I decided to leave my onion powder a little more on the coarse side as we like different textures in our food. At first, I blended the onion pieces for around four seconds. The dust was so thick I needed to stop to see how much it had been ground. I then blended it for another five seconds and was happy with the grain so I stopped. If you wanted your homemade onion powder to be extremely fine, twelve to fifteen seconds should get you there. 

Step three: Store in a dry place and use within a year

For best results, store your homemade onion powder in an airtight container (like wide-mouthed mason jars to easily spoon out your desired measurement) and in a dry place out of direct sunlight. This powder will have a shelf life of over a year, but use within a year for best quality, nutrition, and flavor. 

Because I was experimenting with this process for the first time, I only used about four whole onions. I ultimately made a little less than a half cup of homemade onion powder.

For a future project, I would like to purchase onions in bulk and make enough to last us much longer. Though the process was not extremely labor intensive, it did take some time for the onions to be sliced and dehydrated and the garage did smell to high heaven for a couple of days. I prefer to prep in batches so that I am not constantly maintaining the same food items but have a greater variety in my homesteading routine. This is simply my preference, however, and this is a project that could be added in to a regular homemaking routine fairly easily.

Use homemade onion powder the same way you would use the store-bought kind, though you may have to test how much you need to use depending on how powerful the onion flavor comes through. I would start with half of what you normally use and up the measurement from there if the onion is not strong enough for your taste. 

Steps I will use in the future to dehydrate onions

In sum, these are the following steps I will be using to dehydrate onions and make homemade onion powder in the future:

  1. Peel and cut raw onions and save the outer layers in the freezer to make homemade broth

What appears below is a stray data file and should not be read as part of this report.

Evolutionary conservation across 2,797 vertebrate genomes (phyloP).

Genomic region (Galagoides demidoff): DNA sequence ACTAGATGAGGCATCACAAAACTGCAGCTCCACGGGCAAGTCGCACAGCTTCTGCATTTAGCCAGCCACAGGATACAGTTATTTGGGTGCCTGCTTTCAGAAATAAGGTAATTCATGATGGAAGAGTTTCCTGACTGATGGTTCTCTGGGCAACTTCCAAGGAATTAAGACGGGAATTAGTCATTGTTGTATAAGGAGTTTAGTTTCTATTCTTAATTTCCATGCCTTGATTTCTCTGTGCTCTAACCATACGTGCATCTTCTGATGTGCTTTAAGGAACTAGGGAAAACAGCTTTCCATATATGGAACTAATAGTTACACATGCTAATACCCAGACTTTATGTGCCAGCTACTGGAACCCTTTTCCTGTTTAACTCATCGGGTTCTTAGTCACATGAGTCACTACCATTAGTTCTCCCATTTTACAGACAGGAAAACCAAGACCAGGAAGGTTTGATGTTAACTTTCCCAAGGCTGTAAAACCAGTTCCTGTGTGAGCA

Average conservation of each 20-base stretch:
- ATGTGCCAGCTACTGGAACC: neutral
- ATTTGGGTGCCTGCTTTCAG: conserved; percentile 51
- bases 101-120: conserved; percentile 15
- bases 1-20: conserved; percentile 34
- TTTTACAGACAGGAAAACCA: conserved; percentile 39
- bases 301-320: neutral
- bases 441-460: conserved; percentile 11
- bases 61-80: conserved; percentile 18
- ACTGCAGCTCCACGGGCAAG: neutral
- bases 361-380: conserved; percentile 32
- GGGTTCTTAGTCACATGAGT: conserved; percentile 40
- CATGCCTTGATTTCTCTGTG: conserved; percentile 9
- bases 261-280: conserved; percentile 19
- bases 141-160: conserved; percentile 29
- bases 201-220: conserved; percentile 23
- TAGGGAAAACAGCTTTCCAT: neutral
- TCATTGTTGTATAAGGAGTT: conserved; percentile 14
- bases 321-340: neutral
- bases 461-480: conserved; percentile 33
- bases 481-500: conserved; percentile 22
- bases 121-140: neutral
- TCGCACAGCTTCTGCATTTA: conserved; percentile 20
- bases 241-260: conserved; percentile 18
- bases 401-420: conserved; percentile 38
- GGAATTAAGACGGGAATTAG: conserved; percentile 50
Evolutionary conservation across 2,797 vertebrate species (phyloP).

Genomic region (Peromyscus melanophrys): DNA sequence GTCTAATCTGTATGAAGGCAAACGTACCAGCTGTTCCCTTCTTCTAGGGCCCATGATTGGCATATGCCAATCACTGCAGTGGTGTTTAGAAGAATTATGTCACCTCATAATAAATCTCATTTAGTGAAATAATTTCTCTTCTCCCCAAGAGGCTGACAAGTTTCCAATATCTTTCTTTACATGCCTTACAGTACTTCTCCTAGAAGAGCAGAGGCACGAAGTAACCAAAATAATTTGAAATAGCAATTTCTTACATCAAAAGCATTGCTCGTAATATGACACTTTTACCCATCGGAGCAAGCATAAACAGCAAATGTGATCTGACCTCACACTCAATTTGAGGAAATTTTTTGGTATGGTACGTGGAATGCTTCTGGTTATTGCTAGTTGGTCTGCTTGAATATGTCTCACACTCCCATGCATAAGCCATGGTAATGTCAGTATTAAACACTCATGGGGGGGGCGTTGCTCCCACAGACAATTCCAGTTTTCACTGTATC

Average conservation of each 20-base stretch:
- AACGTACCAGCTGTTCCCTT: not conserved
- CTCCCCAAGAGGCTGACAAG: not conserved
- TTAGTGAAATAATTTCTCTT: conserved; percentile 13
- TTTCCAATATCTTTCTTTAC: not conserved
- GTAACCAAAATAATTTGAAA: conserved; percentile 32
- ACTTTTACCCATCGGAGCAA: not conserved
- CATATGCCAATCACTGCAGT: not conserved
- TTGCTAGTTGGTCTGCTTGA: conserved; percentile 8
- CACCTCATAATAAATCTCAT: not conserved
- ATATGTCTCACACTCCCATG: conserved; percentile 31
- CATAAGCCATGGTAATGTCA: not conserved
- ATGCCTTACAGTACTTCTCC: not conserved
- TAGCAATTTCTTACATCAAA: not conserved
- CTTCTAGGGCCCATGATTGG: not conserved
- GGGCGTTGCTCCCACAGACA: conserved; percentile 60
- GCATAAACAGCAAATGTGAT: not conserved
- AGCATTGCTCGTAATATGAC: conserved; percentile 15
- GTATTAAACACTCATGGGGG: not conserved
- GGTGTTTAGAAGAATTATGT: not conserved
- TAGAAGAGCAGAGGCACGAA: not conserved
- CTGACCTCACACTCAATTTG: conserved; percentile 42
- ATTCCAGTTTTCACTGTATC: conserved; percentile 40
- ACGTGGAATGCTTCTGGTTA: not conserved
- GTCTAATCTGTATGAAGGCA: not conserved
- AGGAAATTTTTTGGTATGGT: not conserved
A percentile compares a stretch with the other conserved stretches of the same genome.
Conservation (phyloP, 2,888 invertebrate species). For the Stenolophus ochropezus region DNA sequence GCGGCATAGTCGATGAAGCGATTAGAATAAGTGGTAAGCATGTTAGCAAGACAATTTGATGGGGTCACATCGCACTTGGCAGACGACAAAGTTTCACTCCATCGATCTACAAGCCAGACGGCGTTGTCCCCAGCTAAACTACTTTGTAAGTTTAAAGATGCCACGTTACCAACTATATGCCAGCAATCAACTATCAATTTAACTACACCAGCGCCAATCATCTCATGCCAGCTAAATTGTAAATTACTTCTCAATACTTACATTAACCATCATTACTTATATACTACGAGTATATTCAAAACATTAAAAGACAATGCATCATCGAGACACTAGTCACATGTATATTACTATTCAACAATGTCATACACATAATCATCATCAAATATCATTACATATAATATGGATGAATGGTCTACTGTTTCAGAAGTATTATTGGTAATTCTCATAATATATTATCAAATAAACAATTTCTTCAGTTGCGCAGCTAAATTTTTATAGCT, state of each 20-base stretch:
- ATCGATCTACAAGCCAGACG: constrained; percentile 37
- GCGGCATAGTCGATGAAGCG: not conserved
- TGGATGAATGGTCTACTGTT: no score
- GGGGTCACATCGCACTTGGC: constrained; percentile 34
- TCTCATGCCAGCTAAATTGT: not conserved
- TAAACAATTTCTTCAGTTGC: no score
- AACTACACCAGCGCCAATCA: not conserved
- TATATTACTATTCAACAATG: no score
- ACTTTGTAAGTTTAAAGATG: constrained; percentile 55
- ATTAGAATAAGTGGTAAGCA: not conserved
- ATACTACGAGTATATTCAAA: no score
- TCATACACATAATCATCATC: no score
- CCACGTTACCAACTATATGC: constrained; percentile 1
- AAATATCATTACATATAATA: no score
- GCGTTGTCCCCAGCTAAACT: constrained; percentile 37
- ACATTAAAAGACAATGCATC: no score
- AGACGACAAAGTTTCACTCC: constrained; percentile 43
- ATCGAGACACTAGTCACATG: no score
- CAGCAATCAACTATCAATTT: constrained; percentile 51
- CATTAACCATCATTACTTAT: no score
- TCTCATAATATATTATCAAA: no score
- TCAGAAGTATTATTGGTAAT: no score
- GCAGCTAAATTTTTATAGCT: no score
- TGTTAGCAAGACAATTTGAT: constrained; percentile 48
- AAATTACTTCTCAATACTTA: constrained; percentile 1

in the future
  2. Cut off each end of the onion and peel layer by layer
  3. Slice each layer into one inch strips and place in a single layer on the dehydrator trays
  4. Set dehydrator at a temp of 150° or higher (my dehydrator has options for 148° or 159°,
    so I will use the higher temperature) for ten to twelve hours
  5. Test dehydrated onion pieces by breaking in half and then conducting the moisture test
    for a day
  6. Place dehydrated onions into a blender for eight seconds or until the onion powder is the
    grain I prefer
  7. Store homemade onion powder in an airtight container like a mason jar for up to a year

Other uses for dehydrated onions

If you have previously read Shannon’s post on how to harvest and preserve green onions, then you can see that the process for dehydrating other types of onions are pretty similar. The thicker slices (or rings) tend to do better when dehydrating than the thinner, though it does take more time in the dehydrator. But what can you do with these onions if you don’t want to use them for homemade onion powder?

The first option is to leave the dehydrated pieces in slices and use as a garnish for different dishes. I am planning on keeping some of my onion slices in their current form to try on mashed potatoes for a fun texture. I believe you could also use them in any dish you would use diced onions in, though I have not personally tried this (yet).

Benefits of preserving onions on your homestead

Onions are a true workhorse in the kitchen and medicine cabinet. They are wonderful to have on hand for a variety of purposes and uses. Therefore, it is wise to use multiple preservation methods for your onions to ensure you always have them in your pantry in one form or another. Whether your preference is to dehydrate or freeze them, I hope you choose to try homemade onion powder at least once. The flavor is much more intense and delicious than the store-bought alternative! It is perfect for a quick and easy soup, like my family’s favorite: potato soup with bacon and cheese! It may take a few tries to get it right, but I believe once you do, you’ll never go back.